School's out early Friday afternoon at Prince George Secondary School and the College Heights Cougars football team and their fans will surely get a sense they won't be the home team when they show up at Masich Place Stadium.
Classes will be dismissed for all 1,200 students at PGSS so they can attend the game and cheer on the Polars when they play the Cougars in the inaugural PGSS Spirit Bowl - the first exhibition game of the season for either team.
"It's not just a football game, it's to develop school spirit and it's also a giveback to the (Prince George) Humane Society," said Polars head coach Pat Bonnett. "They're going to take loonie and toonie donations from students who are having competition in the classrooms to see which class can donate the most."
It's an easy walk for most PGSS students considering the stadium is right next door to the school fields. Not so for College Heights Secondary, which is located in the south end of the city. The school decided it was too much of a hurdle to bus nearly 1,000 students to and from the game.
Seating capacity under the covered grandstand at Masich is about 1,700.
"Hopefully it will be a good turnout for them, our school's not going," said Cougars head coach Grant Erickson. "It's not like CN Centre where you can separate the kids. It's probably not big enough for both schools."
Erickson figures the big crowd cheering for the Polars and against the Cougars will give his players a taste of fan adversity which might help them in years to come if they ever advance beyond high school football.
"We're just going to go in there and try to execute," he said. "Our guys are not used to crowds that big and it will be good experience for them. If they go on to junior or university ball and they have to play an away game, that's what it's like."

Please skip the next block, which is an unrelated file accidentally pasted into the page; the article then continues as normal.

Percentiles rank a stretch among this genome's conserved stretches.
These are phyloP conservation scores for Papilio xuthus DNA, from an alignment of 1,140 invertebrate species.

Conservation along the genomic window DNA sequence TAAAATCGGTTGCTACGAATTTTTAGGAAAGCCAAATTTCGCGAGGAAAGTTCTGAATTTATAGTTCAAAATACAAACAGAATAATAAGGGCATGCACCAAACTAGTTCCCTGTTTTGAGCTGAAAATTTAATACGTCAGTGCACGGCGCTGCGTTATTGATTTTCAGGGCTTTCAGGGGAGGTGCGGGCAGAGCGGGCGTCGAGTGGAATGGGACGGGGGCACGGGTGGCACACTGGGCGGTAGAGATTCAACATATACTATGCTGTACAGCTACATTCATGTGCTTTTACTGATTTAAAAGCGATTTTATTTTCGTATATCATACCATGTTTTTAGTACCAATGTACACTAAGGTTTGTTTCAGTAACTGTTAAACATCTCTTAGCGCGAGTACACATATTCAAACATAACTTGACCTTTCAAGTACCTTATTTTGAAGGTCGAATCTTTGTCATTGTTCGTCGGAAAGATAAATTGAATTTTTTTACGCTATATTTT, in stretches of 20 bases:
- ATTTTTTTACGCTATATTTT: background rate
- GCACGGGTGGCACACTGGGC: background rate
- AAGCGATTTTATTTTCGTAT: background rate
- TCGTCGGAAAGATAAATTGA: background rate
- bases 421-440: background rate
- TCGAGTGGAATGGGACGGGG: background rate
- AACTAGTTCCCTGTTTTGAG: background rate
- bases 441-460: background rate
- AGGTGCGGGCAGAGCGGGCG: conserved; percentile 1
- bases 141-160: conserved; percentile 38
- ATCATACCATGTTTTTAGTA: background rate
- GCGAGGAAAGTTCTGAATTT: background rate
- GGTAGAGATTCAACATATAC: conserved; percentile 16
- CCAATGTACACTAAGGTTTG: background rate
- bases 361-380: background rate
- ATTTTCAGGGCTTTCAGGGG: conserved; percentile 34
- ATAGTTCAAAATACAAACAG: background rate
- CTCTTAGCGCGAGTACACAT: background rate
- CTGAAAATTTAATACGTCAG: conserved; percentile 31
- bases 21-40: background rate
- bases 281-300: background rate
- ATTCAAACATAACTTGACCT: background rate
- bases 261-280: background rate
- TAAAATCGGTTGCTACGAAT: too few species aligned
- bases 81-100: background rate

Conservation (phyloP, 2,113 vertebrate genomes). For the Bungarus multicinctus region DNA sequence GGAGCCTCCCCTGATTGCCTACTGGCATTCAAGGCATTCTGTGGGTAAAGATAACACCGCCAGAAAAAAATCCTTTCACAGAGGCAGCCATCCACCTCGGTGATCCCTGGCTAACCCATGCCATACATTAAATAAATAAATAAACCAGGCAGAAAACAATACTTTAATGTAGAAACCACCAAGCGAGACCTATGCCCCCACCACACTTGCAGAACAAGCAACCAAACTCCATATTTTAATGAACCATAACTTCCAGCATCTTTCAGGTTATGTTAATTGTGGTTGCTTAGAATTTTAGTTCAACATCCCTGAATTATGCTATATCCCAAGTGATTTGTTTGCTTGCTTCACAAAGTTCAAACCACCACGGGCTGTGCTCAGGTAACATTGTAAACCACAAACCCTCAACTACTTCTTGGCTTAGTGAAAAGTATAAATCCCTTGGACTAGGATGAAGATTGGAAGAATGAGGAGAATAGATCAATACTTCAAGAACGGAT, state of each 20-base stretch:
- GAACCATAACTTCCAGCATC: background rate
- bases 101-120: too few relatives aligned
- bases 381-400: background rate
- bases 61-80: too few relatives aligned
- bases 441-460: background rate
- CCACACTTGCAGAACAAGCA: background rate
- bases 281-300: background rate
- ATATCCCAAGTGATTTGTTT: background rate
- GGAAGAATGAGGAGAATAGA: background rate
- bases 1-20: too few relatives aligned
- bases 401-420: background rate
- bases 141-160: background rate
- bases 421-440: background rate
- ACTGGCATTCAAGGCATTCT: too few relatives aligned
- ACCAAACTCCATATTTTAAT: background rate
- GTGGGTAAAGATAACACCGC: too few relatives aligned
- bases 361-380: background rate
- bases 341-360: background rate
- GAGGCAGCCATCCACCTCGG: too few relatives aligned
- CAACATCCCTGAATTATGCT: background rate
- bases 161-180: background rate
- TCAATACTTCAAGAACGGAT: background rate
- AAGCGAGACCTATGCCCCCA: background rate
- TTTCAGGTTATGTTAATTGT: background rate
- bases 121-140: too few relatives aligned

Because of the short notice, plans to get cheerleaders and a pep band involved in the game did not materialize and that might happen next year when it becomes College Heights' turn to host the game, Still, Bonnett says players on both teams are going to love the spotlight.
"If you have a 1,000 people in a place that seats 1,700 it's going to look pretty full, it's going to be cool," he said. "We're going to dress the seniors and the juniors so we'll have about 40 players on the field and they'll have about 40.
"We'll primarily play seniors but there will be some juniors that get to play as well. We have probably a dozen kids from Grade 8 and if you put them against Grade 12 kids it would be unfair and dangerous. But they're excited to dress (in their uniforms) and get the recognition of being part of the team."
Last year the Cougars senior squad was predominantly made up of players in Grade 10. Those 20 players have stuck with football and most have three or four years of experience.
"The team that went to the (Northern Conference) semifinals last year were pretty much all Grade 10s and they've moved up to Grade 11 now," said Erickson. "We only have five Grade 12. This year we've expanded our playbook exponentially and I'm challenging them to learn this new offence. This year is kind of learning-curve year and next year we're hoping when these guys are all in Grade 12 we're going to make a run at it."
The Polars have size working for them but lack the experience which led them to the P.G. Bowl Northern Conference title in 2018. PGSS has 21 players on the senior team and 24 who will play on the junior varsity team.
"We were decimated by graduation last year, 11 of 15 seniors graduated so we're rebuilding a little bit," said Bonnett. "I think of the 21 seniors, probably five or six have never played football and their first practice was (Tuesday). Two or three of the seniors are Grade 12s and the rest are Grade 11. They're good athletes, they've played other sports and it's just a matter of learning football."
The Polars and Cougars compete in the five-team Northern Conference, part of the B.C. Secondary School Football Association, with the Kelly Road Roadrunners and Nechako Valley Vikings of Vanderhoof. Each team will play three exhibition games in September and three regular season games before playoffs begin.
Admission to today's game ( 1 p.m. start) is by donation with all proceeds gong to the Humane Society.